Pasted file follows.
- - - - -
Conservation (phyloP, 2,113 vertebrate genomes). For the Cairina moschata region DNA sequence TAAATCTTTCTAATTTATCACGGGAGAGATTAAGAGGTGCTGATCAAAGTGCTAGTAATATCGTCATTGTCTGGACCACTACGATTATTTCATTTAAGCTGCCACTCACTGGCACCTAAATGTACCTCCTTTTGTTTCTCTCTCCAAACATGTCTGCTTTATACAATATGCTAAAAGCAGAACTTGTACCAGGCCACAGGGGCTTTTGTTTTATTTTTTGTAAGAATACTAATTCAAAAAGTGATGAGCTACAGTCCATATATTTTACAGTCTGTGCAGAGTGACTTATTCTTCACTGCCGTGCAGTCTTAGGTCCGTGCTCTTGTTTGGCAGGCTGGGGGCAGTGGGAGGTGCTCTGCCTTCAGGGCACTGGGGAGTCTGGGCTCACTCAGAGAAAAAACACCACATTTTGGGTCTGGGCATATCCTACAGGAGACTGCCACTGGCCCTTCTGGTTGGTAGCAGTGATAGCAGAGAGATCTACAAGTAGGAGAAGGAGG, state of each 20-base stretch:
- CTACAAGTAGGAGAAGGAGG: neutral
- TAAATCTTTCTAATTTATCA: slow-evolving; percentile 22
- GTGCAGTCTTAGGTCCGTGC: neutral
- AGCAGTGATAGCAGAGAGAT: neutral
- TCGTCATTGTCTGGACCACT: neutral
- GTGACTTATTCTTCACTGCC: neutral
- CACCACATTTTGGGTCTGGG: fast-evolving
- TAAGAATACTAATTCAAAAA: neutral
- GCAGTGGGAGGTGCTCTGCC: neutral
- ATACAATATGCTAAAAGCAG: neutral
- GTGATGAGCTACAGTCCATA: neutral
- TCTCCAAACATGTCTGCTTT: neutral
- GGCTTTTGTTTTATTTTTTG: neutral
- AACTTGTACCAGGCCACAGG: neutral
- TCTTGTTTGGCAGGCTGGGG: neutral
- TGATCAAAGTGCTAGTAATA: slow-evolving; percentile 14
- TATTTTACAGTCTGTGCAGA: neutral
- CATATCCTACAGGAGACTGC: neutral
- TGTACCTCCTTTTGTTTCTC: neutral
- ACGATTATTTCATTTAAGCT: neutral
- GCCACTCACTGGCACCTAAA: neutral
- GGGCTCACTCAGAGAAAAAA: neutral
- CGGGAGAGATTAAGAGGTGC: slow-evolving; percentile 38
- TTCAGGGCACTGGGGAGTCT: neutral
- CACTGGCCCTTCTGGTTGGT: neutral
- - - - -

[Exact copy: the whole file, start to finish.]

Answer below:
Conservation (phyloP, 2,113 vertebrate genomes). For the Cairina moschata region DNA sequence TAAATCTTTCTAATTTATCACGGGAGAGATTAAGAGGTGCTGATCAAAGTGCTAGTAATATCGTCATTGTCTGGACCACTACGATTATTTCATTTAAGCTGCCACTCACTGGCACCTAAATGTACCTCCTTTTGTTTCTCTCTCCAAACATGTCTGCTTTATACAATATGCTAAAAGCAGAACTTGTACCAGGCCACAGGGGCTTTTGTTTTATTTTTTGTAAGAATACTAATTCAAAAAGTGATGAGCTACAGTCCATATATTTTACAGTCTGTGCAGAGTGACTTATTCTTCACTGCCGTGCAGTCTTAGGTCCGTGCTCTTGTTTGGCAGGCTGGGGGCAGTGGGAGGTGCTCTGCCTTCAGGGCACTGGGGAGTCTGGGCTCACTCAGAGAAAAAACACCACATTTTGGGTCTGGGCATATCCTACAGGAGACTGCCACTGGCCCTTCTGGTTGGTAGCAGTGATAGCAGAGAGATCTACAAGTAGGAGAAGGAGG, state of each 20-base stretch:
- CTACAAGTAGGAGAAGGAGG: neutral
- TAAATCTTTCTAATTTATCA: slow-evolving; percentile 22
- GTGCAGTCTTAGGTCCGTGC: neutral
- AGCAGTGATAGCAGAGAGAT: neutral
- TCGTCATTGTCTGGACCACT: neutral
- GTGACTTATTCTTCACTGCC: neutral
- CACCACATTTTGGGTCTGGG: fast-evolving
- TAAGAATACTAATTCAAAAA: neutral
- GCAGTGGGAGGTGCTCTGCC: neutral
- ATACAATATGCTAAAAGCAG: neutral
- GTGATGAGCTACAGTCCATA: neutral
- TCTCCAAACATGTCTGCTTT: neutral
- GGCTTTTGTTTTATTTTTTG: neutral
- AACTTGTACCAGGCCACAGG: neutral
- TCTTGTTTGGCAGGCTGGGG: neutral
- TGATCAAAGTGCTAGTAATA: slow-evolving; percentile 14
- TATTTTACAGTCTGTGCAGA: neutral
- CATATCCTACAGGAGACTGC: neutral
- TGTACCTCCTTTTGTTTCTC: neutral
- ACGATTATTTCATTTAAGCT: neutral
- GCCACTCACTGGCACCTAAA: neutral
- GGGCTCACTCAGAGAAAAAA: neutral
- CGGGAGAGATTAAGAGGTGC: slow-evolving; percentile 38
- TTCAGGGCACTGGGGAGTCT: neutral
- CACTGGCCCTTCTGGTTGGT: neutral